Alberta politicians are to return to the legislature Wednesday to debate bills tied to the COVID-19 outbreak.
Government house leader Jason Nixon says he will introduce legislation underpinning an earlier announcement to allow people to delay paying their utility bills.
“The program is intended for Albertans who are experiencing financial hardship as a direct result of COVID-19,” Mr. Nixon said Tuesday, "for example, those who have lost their employment or have had to leave work to take care of an ill family member.”
The bill would allow residential, farm and small-business customers to delay electricity and natural-gas payments until June 18.
Mr. Nixon said that in coming days the government also expects to pass the Emergency Management Amendment Act, which clarifies roles and responsibilities between the province and municipalities during crises.
Also expected to pass is a bill giving mobile-home tenants and landlords the same dispute-resolution options as those in houses and apartments.
Later this spring, Mr. Nixon said, the United Conservative Party (UCP) government is also to introduce changes to rules surrounding ministerial powers during public-health emergencies.
Critics have said recent rules passed by the province under Bill 10 are an unreasonable overreach of ministerial power.
Mr. Nixon said passing the bill has put a spotlight on broader concerns with emergency powers granted to the government under the Public Health Act.
The original Public Health Act allows cabinet ministers to suspend or modify laws during a public-health emergency. Critics, including the Opposition NDP and the Justice Centre for Constitutional Freedoms, say Bill 10 took that power even further and opened the door for ministers to unilaterally make laws.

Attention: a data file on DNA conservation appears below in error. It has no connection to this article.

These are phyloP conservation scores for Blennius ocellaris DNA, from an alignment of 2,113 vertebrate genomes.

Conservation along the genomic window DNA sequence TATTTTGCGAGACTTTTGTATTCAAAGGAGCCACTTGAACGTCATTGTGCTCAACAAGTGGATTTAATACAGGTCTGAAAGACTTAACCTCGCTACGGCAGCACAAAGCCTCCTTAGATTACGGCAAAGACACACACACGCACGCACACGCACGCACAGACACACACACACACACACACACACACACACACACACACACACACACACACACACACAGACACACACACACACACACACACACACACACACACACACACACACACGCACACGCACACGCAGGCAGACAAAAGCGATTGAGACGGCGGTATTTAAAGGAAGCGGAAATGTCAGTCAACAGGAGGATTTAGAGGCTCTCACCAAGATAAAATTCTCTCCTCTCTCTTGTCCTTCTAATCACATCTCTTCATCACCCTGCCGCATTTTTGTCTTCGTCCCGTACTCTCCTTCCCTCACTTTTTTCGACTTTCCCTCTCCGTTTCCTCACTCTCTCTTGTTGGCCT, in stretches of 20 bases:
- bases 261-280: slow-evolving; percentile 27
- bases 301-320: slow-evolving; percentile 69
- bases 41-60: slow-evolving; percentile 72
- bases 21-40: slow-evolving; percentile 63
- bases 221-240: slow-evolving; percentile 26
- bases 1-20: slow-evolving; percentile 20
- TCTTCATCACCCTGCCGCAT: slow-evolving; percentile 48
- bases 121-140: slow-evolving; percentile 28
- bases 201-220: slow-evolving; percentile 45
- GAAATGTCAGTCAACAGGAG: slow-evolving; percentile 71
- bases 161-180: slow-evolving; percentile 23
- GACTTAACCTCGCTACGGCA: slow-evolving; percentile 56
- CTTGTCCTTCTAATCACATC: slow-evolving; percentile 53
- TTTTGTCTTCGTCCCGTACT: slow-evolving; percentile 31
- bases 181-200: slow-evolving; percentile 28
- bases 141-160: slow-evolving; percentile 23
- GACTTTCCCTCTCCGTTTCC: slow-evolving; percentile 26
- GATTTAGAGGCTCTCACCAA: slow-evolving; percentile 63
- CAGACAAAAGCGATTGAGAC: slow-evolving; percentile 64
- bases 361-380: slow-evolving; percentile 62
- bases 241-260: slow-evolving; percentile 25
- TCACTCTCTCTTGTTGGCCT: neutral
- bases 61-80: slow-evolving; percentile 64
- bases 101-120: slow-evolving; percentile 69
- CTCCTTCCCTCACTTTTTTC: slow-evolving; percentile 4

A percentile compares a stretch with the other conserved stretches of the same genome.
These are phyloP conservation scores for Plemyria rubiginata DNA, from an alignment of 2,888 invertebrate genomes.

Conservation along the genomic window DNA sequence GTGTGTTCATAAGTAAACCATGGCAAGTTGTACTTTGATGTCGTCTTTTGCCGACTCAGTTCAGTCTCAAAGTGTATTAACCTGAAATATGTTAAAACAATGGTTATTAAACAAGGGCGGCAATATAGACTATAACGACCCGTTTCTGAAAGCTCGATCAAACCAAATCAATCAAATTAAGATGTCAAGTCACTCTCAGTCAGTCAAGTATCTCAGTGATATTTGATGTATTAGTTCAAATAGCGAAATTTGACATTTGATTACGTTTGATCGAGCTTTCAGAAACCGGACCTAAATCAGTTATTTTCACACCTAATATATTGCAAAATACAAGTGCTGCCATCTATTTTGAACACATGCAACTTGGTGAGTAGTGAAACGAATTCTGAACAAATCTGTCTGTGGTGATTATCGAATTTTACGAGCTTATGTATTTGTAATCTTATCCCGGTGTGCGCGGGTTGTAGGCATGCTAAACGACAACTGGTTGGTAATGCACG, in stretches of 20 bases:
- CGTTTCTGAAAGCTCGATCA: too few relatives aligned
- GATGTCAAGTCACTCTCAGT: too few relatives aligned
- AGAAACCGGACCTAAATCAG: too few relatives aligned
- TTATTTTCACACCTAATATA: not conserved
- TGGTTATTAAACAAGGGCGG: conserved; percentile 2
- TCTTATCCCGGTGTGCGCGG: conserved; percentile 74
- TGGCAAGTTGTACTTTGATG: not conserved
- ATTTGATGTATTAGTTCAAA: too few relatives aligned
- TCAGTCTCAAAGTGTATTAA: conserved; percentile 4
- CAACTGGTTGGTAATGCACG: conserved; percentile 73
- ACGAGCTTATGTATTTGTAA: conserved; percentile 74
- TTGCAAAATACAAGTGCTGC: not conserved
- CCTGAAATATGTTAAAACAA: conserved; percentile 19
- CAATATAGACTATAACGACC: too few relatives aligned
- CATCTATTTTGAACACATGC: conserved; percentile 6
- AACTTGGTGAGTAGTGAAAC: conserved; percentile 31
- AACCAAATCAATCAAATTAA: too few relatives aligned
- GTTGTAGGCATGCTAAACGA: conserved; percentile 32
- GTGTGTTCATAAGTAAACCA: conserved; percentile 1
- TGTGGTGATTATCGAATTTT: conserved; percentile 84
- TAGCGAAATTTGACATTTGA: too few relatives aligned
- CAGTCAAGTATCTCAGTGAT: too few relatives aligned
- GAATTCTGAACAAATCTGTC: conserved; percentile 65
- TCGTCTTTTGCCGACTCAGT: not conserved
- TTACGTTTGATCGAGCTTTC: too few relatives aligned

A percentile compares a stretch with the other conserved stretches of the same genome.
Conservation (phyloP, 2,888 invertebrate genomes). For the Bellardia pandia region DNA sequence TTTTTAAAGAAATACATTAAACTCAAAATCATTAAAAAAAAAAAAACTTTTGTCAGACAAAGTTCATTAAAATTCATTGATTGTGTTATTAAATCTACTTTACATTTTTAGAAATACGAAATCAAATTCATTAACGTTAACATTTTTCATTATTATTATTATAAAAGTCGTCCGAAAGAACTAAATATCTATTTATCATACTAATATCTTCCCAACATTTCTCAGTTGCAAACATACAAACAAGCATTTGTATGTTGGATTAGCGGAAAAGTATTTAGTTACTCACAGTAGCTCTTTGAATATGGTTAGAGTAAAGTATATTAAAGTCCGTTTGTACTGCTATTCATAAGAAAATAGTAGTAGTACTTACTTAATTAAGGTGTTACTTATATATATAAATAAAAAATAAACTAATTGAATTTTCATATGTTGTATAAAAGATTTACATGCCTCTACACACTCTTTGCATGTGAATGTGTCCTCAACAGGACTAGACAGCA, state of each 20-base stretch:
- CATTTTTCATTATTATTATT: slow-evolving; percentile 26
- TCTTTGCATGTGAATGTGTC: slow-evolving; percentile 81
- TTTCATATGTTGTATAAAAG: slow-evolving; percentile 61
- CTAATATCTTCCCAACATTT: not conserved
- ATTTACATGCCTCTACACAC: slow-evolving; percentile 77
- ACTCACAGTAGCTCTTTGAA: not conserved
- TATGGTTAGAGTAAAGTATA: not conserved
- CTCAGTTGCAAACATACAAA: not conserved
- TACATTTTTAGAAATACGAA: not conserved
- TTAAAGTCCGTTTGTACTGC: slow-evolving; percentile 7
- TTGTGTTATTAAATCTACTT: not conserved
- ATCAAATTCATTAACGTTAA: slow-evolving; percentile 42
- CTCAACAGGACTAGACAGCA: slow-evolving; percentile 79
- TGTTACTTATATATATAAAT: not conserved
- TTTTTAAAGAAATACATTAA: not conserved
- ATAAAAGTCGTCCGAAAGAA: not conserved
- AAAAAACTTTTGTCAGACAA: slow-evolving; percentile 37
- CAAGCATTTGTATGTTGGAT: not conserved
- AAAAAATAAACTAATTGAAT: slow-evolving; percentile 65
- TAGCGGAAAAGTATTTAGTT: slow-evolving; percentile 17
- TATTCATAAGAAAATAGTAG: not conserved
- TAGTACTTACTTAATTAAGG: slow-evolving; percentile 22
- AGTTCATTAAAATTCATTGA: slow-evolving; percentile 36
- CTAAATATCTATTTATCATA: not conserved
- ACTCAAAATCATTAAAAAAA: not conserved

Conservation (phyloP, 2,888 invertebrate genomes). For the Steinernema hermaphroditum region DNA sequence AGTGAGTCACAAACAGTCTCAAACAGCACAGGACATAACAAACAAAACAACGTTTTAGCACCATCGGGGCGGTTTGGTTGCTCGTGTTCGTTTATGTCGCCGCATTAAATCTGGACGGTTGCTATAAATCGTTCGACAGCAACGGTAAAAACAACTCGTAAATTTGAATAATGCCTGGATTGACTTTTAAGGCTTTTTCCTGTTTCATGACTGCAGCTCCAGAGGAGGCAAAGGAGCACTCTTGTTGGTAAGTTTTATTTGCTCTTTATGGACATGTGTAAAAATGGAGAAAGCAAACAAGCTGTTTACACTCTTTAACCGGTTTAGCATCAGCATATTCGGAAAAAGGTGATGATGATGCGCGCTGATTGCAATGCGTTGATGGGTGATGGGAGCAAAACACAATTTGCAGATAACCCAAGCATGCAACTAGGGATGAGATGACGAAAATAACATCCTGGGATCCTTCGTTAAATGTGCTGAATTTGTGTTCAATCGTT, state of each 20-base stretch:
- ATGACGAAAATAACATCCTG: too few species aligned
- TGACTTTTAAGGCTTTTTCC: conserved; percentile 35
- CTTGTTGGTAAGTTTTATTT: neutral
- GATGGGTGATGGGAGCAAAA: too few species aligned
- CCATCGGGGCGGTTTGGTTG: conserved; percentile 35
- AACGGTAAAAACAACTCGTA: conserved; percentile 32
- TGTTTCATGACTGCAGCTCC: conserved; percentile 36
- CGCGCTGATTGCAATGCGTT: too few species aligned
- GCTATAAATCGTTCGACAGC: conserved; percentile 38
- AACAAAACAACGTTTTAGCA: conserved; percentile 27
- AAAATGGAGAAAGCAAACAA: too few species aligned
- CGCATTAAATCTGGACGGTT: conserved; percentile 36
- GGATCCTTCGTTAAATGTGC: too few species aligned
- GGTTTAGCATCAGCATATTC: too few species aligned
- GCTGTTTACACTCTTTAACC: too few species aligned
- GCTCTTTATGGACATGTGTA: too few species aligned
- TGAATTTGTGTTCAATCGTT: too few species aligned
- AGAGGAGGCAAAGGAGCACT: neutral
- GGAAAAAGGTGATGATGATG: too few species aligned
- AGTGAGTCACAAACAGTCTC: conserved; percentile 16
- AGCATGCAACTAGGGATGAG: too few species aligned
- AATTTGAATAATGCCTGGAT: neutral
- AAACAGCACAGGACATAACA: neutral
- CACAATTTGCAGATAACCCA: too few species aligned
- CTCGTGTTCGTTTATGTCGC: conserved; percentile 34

“We want to have a look at the entire act and have a legitimate conversation about the powers that it gives to ministers, and whether or not there is enough oversight to that process,” said Mr. Nixon.
“We want to make sure that, ultimately, ministers and decisions that are made during an emergency receive as much oversight from the Alberta legislature as possible.”
COVID-19 outbreaks at meat-packing plants in the province are also expected to be discussed Wednesday.
NDP house leader Heather Sweet said her party will call for an emergency debate on this reopening of the Cargill beef-processing plant, along with the status of other large workplace outbreaks.
The Cargill plant in High River, south of Calgary, reopened Monday after a two-week shutdown due to its outbreak. It has seen 949 of its 2,000 workers test positive for the novel coronavirus.
There are also outbreaks at the JBS beef-processing plant in Brooks and at Harmony Beef just north of Calgary.
Companies have put in safety measures, including the use of masks and installation of barriers to ensure physical distancing.
Ms. Sweet said the NDP wants a halt to operations at Cargill until an out-of-province investigator does an independent probe.
“If the UCP has any compassion, they will agree to debate this matter in the legislature,” Ms. Sweet said.
Dr. Deena Hinshaw, Alberta’s Chief Medical Officer of Health, announced 57 new COVID-19 cases on Tuesday, bringing the province’s total to 5,893. More than half of those people have recovered.
She also said there have been two more deaths, bringing that total to 106.
Health Minister Tyler Shandro said he has signed an order allowing COVID-19 test results to be released to police, if a person deliberately puts officers at risk by spitting or sneezing on them.
“This is something first responders in the province are encountering in the course of their duties,” Mr. Shandro said. “We will not tolerate our front-line workers being put at risk in this way.”
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